Since Mad Men's s premiere last weekend, certain Mad Men fans and writers have been theorizing about the show's possible connections to the Manson murders. Should this postulating be embraced or dismissed? 

Mad Men conspiracies went a bit off the deep end last season, thanks to the highly mysterious presence of Bob Benson, and a certain item of clothingMegan Draper wore. Yes, Megan Draper last season wore a shirt that is exactly like a shirt Sharon Tate donned in a famous photo shoot. Lest you have forgotten, Sharon Tate was one of the Manson family's murder victims, thus inviting the suspicions. Creator Matthew Weiner shrugged such inquiring minds off and told the Los Angeles Times that the shirt was "just my costume designer Janie Bryant and I solving an argument" over to what extent women's t-shirts had come into fashion. However, as season seven begins Megan is  living alone in the hills of Los Angeles. Coyotes howl. Don worries about her safety. Hence, the theories have started up again. One Reddit user writes that she couldn't "help but throw her two cents in," writing in part: 

Then Don heard the coyotes at night and was mildly concerned, but Megan told him it was just the noise bouncing around the valley that made them sound so close – I read the book Helter Skelter (about the Tate murder and the Charles Manson family) last summer and there was special attention given to the fact that people miles away could hear screaming and violence while neighbors close by didn’t report hearing anything because the acoustics of the valley made sounds travel in an odd way. THIS IS NOT A COINCIDENCE. Matthew Weiner doesn’t do coincidences. Something is going to happen in that house before the show ends, mark my words.

But it isn't just Reddit that's getting in on the speculation game. At Vulture Gwynne Watkins talks to Katherine Ramsland, a professor of forensic psychology, about the numerous allusions the show has made to the Manson murders. The topics of discussion range from Megan's Sharon Tate-esque style, to the fact that Peggy held a Folger's can in the first episode. Abigail Folger was a Manson victim. Dustin Rowles, who pointed out the t-shirt connection last season, covers much of the same subject matter with his post: "15 Megan Draper/Sharon Tate Connections That Prove ‘Mad Men’ Is Just Straight-Up Trolling Us Now." Rowles is now convinced that Weiner is playing a game with all of us. "I don’t think that Matthew Weiner ever expected so much conversation would center on a t-shirt Megan Draper was wearing," he writes. "I also no longer believe that Megan Draper is going to die in a manner similar to Sharon Tate (and I sure as hell don’t think she’s actually Sharon Tate, nor did I ever). But I do think that Weiner is playing with that theory now. I think he’s exploiting it. I think he’s f**king with us."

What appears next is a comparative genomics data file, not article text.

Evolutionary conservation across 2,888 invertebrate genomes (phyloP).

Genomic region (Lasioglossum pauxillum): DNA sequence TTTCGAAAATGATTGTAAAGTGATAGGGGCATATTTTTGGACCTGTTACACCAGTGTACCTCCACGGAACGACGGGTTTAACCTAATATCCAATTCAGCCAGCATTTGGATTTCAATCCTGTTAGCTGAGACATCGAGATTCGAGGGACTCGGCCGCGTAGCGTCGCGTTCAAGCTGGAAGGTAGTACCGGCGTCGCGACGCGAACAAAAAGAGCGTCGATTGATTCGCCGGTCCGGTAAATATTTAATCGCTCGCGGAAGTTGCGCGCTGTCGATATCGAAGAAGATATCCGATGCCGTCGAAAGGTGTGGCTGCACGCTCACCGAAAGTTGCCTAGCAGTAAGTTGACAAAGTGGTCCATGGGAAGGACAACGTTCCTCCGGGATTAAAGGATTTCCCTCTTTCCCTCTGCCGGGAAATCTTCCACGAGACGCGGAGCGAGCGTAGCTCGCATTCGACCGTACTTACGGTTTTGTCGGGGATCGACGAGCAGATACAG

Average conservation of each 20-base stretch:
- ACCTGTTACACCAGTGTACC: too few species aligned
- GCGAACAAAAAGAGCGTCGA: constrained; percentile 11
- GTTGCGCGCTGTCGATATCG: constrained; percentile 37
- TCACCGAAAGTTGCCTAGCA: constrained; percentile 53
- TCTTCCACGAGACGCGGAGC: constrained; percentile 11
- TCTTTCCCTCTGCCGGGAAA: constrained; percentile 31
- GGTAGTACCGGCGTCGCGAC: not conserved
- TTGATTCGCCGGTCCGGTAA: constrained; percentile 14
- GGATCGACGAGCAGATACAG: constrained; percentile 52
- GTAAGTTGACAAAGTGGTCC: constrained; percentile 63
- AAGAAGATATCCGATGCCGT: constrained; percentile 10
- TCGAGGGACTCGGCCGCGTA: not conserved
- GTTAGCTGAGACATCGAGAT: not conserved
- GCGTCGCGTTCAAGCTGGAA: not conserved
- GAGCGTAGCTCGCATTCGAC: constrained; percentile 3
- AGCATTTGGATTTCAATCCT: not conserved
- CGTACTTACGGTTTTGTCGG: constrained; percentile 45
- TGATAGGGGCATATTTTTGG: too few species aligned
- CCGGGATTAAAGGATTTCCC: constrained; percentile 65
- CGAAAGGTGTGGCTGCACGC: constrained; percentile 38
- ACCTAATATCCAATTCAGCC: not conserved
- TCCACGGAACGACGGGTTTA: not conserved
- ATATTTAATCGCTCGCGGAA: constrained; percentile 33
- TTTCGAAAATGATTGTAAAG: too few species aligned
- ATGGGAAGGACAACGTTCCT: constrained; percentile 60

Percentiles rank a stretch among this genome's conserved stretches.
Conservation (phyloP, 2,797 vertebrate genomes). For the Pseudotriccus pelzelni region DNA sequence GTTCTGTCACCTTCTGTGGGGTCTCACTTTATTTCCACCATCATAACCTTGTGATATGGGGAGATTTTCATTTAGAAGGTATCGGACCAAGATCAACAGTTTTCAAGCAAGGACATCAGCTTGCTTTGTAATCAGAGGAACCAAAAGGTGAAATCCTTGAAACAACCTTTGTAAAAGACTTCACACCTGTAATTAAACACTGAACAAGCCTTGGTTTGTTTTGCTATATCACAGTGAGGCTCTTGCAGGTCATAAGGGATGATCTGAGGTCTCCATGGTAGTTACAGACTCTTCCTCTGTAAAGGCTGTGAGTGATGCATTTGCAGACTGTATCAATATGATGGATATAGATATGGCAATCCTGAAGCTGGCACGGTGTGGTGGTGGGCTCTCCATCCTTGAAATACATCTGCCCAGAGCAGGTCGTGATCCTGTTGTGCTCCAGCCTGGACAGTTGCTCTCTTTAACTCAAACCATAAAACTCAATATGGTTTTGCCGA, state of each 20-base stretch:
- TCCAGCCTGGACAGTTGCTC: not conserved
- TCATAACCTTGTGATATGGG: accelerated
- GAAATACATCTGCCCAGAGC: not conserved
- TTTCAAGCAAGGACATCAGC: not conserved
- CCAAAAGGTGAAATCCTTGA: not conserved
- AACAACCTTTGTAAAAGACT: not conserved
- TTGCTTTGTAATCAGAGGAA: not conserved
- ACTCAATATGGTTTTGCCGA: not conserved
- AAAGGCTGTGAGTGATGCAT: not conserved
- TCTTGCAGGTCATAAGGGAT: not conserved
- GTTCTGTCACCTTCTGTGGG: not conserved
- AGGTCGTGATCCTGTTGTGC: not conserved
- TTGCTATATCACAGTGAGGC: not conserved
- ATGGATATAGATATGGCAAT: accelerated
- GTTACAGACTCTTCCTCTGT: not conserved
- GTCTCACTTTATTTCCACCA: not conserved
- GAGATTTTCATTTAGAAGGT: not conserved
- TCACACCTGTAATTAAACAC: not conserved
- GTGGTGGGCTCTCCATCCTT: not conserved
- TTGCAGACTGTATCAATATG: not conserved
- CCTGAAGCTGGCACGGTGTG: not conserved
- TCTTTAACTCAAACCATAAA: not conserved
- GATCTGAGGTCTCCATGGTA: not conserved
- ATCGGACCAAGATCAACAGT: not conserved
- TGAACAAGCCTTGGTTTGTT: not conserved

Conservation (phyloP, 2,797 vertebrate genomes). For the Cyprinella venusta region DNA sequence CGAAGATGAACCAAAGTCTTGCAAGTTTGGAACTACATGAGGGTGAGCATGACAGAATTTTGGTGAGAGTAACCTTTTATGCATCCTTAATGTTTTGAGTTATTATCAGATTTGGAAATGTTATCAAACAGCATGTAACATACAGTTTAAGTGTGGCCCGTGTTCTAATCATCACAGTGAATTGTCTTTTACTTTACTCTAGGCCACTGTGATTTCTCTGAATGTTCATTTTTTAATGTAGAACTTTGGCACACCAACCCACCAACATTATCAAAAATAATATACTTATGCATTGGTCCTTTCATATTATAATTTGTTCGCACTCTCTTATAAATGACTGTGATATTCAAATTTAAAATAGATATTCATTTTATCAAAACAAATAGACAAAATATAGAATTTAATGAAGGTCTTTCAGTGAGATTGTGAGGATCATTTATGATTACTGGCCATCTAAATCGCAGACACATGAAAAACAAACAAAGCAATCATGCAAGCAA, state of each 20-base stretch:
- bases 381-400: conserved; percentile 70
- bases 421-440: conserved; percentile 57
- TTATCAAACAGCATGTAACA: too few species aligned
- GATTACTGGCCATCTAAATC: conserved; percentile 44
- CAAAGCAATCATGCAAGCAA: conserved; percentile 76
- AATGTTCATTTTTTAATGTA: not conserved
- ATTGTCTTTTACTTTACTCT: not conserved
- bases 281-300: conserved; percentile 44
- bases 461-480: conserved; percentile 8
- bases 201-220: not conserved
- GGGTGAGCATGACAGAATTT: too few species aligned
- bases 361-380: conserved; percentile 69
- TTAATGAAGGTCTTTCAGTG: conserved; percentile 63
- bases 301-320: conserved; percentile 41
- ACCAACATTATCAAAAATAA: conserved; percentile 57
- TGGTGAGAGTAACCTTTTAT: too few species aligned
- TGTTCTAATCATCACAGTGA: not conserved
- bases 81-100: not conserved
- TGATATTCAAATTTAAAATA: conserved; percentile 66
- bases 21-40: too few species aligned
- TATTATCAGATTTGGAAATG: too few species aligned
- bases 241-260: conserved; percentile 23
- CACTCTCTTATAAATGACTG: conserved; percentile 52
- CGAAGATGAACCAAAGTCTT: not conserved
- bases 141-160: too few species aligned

Knowing Mad Men, it seems unlikely that Megan will indeed be murdered by the Manson family. As New York's Matt Zoller Seitz points out on Twitter, Weiner would not do something so predictable, particularly "after A YEAR OF PEOPLE PREDICTING IT." Additionally, as Seitz and others note in that same conversation, the show is not in the business of rewriting history. The characters are onlookers, not participants. Plus, Jon Hamm isn't buying it. When asked about the theories this week, Hamm said: "I don’t give very much credence to it. Although, certainly it was on people’s minds in the world of the show. It’s an interesting theory, but I don’t know how much validity there is to it." 

Meanwhile, the rampant speculation associated with the show is enduring a backlash. At Indiewire's Criticwire, Sam Adams posits that "as closely as the clue-hunters pore over 'Mad Men' — or, for that matter, 'Toy Story' — they miss what the show is really about, and more to the point, willfully misunderstand the kind of show it is. It's not only counter-productive but tone-deaf, a way of scrutinizing the subject without actually engaging it." That certainly seems to be a correct assessment of the people trying to predict that Megan will be viciously murdered or that Don is airplane hijacker D.B. Cooper. (Yes, Slate got on board with that latter theory, even enlisting an expert who had never seen the show comment on its likelihood.) 

Still, it wouldn't necessarily be wise to completely dismiss the Megan/Tate connections. That's not to say that the parallels should be used as clues for some impending plot point, but Weiner and his team do seem to be consciously referencing Tate and the eerie atmosphere in which her murder took place. Perhaps Weiner isn't just messing with the people that closely watch the show, but setting an unsettling tone. There's a chance the havoc Manson wreaks in Los Angeles in the summer of 1969 will come into play, just not in the most obvious way.